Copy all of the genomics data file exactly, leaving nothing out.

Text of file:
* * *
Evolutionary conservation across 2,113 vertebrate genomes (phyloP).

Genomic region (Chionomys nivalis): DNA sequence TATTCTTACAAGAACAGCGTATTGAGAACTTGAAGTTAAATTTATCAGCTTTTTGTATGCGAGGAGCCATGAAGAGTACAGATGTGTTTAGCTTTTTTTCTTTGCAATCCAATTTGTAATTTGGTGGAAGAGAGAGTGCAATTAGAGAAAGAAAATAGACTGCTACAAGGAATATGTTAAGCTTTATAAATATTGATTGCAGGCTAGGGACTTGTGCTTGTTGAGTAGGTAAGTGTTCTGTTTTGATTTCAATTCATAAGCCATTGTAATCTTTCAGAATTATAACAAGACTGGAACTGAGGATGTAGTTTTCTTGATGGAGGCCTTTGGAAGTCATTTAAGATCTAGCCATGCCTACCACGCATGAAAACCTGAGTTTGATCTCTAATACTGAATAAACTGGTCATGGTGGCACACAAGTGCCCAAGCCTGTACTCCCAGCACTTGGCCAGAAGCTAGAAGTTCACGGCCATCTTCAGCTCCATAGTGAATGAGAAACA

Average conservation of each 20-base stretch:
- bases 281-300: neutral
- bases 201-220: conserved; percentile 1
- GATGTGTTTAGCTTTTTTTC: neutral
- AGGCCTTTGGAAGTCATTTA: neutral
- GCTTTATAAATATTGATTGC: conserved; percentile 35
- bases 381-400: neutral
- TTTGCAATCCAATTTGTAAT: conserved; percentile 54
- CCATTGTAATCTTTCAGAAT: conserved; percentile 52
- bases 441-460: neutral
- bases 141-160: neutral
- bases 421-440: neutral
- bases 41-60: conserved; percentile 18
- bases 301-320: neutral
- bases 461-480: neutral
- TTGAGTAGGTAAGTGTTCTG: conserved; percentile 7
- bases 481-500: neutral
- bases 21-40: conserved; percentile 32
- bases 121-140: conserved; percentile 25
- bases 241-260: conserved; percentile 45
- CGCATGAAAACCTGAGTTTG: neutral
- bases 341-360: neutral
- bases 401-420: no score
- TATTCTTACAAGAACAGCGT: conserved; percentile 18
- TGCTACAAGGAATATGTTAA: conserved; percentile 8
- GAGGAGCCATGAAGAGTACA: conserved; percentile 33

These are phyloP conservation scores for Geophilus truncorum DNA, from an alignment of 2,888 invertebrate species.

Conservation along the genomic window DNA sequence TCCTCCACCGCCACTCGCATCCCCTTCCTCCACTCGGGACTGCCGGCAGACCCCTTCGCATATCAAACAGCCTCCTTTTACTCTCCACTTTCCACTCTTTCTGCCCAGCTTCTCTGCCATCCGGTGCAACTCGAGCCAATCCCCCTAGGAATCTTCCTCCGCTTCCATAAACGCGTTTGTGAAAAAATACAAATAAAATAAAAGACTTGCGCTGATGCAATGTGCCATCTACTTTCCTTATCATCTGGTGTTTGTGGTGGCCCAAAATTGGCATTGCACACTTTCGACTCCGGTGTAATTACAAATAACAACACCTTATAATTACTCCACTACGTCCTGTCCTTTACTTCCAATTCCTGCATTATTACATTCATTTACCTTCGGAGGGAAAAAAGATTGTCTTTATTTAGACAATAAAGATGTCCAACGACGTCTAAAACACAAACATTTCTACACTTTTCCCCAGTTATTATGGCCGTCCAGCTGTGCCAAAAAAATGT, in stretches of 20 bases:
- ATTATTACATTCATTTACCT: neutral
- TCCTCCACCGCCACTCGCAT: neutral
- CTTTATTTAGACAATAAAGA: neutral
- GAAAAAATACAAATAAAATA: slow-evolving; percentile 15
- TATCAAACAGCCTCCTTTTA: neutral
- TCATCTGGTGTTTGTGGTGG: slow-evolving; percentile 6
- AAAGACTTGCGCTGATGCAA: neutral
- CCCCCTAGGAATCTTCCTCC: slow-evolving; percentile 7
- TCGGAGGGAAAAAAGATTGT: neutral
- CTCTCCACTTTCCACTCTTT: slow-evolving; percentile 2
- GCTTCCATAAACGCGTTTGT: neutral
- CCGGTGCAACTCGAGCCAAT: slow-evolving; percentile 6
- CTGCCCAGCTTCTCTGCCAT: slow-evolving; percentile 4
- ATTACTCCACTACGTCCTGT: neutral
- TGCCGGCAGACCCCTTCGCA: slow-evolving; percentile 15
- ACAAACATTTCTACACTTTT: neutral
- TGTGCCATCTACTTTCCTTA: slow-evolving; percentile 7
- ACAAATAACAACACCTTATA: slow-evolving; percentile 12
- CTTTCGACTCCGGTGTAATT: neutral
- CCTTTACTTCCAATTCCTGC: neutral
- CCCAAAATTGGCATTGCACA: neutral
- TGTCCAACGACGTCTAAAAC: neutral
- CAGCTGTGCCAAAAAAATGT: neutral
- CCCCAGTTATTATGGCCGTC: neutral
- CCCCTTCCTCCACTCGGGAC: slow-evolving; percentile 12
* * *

Evolutionary conservation across 2,113 vertebrate genomes (phyloP).

Genomic region (Chionomys nivalis): DNA sequence TATTCTTACAAGAACAGCGTATTGAGAACTTGAAGTTAAATTTATCAGCTTTTTGTATGCGAGGAGCCATGAAGAGTACAGATGTGTTTAGCTTTTTTTCTTTGCAATCCAATTTGTAATTTGGTGGAAGAGAGAGTGCAATTAGAGAAAGAAAATAGACTGCTACAAGGAATATGTTAAGCTTTATAAATATTGATTGCAGGCTAGGGACTTGTGCTTGTTGAGTAGGTAAGTGTTCTGTTTTGATTTCAATTCATAAGCCATTGTAATCTTTCAGAATTATAACAAGACTGGAACTGAGGATGTAGTTTTCTTGATGGAGGCCTTTGGAAGTCATTTAAGATCTAGCCATGCCTACCACGCATGAAAACCTGAGTTTGATCTCTAATACTGAATAAACTGGTCATGGTGGCACACAAGTGCCCAAGCCTGTACTCCCAGCACTTGGCCAGAAGCTAGAAGTTCACGGCCATCTTCAGCTCCATAGTGAATGAGAAACA

Average conservation of each 20-base stretch:
- bases 281-300: neutral
- bases 201-220: conserved; percentile 1
- GATGTGTTTAGCTTTTTTTC: neutral
- AGGCCTTTGGAAGTCATTTA: neutral
- GCTTTATAAATATTGATTGC: conserved; percentile 35
- bases 381-400: neutral
- TTTGCAATCCAATTTGTAAT: conserved; percentile 54
- CCATTGTAATCTTTCAGAAT: conserved; percentile 52
- bases 441-460: neutral
- bases 141-160: neutral
- bases 421-440: neutral
- bases 41-60: conserved; percentile 18
- bases 301-320: neutral
- bases 461-480: neutral
- TTGAGTAGGTAAGTGTTCTG: conserved; percentile 7
- bases 481-500: neutral
- bases 21-40: conserved; percentile 32
- bases 121-140: conserved; percentile 25
- bases 241-260: conserved; percentile 45
- CGCATGAAAACCTGAGTTTG: neutral
- bases 341-360: neutral
- bases 401-420: no score
- TATTCTTACAAGAACAGCGT: conserved; percentile 18
- TGCTACAAGGAATATGTTAA: conserved; percentile 8
- GAGGAGCCATGAAGAGTACA: conserved; percentile 33

These are phyloP conservation scores for Geophilus truncorum DNA, from an alignment of 2,888 invertebrate species.

Conservation along the genomic window DNA sequence TCCTCCACCGCCACTCGCATCCCCTTCCTCCACTCGGGACTGCCGGCAGACCCCTTCGCATATCAAACAGCCTCCTTTTACTCTCCACTTTCCACTCTTTCTGCCCAGCTTCTCTGCCATCCGGTGCAACTCGAGCCAATCCCCCTAGGAATCTTCCTCCGCTTCCATAAACGCGTTTGTGAAAAAATACAAATAAAATAAAAGACTTGCGCTGATGCAATGTGCCATCTACTTTCCTTATCATCTGGTGTTTGTGGTGGCCCAAAATTGGCATTGCACACTTTCGACTCCGGTGTAATTACAAATAACAACACCTTATAATTACTCCACTACGTCCTGTCCTTTACTTCCAATTCCTGCATTATTACATTCATTTACCTTCGGAGGGAAAAAAGATTGTCTTTATTTAGACAATAAAGATGTCCAACGACGTCTAAAACACAAACATTTCTACACTTTTCCCCAGTTATTATGGCCGTCCAGCTGTGCCAAAAAAATGT, in stretches of 20 bases:
- ATTATTACATTCATTTACCT: neutral
- TCCTCCACCGCCACTCGCAT: neutral
- CTTTATTTAGACAATAAAGA: neutral
- GAAAAAATACAAATAAAATA: slow-evolving; percentile 15
- TATCAAACAGCCTCCTTTTA: neutral
- TCATCTGGTGTTTGTGGTGG: slow-evolving; percentile 6
- AAAGACTTGCGCTGATGCAA: neutral
- CCCCCTAGGAATCTTCCTCC: slow-evolving; percentile 7
- TCGGAGGGAAAAAAGATTGT: neutral
- CTCTCCACTTTCCACTCTTT: slow-evolving; percentile 2
- GCTTCCATAAACGCGTTTGT: neutral
- CCGGTGCAACTCGAGCCAAT: slow-evolving; percentile 6
- CTGCCCAGCTTCTCTGCCAT: slow-evolving; percentile 4
- ATTACTCCACTACGTCCTGT: neutral
- TGCCGGCAGACCCCTTCGCA: slow-evolving; percentile 15
- ACAAACATTTCTACACTTTT: neutral
- TGTGCCATCTACTTTCCTTA: slow-evolving; percentile 7
- ACAAATAACAACACCTTATA: slow-evolving; percentile 12
- CTTTCGACTCCGGTGTAATT: neutral
- CCTTTACTTCCAATTCCTGC: neutral
- CCCAAAATTGGCATTGCACA: neutral
- TGTCCAACGACGTCTAAAAC: neutral
- CAGCTGTGCCAAAAAAATGT: neutral
- CCCCAGTTATTATGGCCGTC: neutral
- CCCCTTCCTCCACTCGGGAC: slow-evolving; percentile 12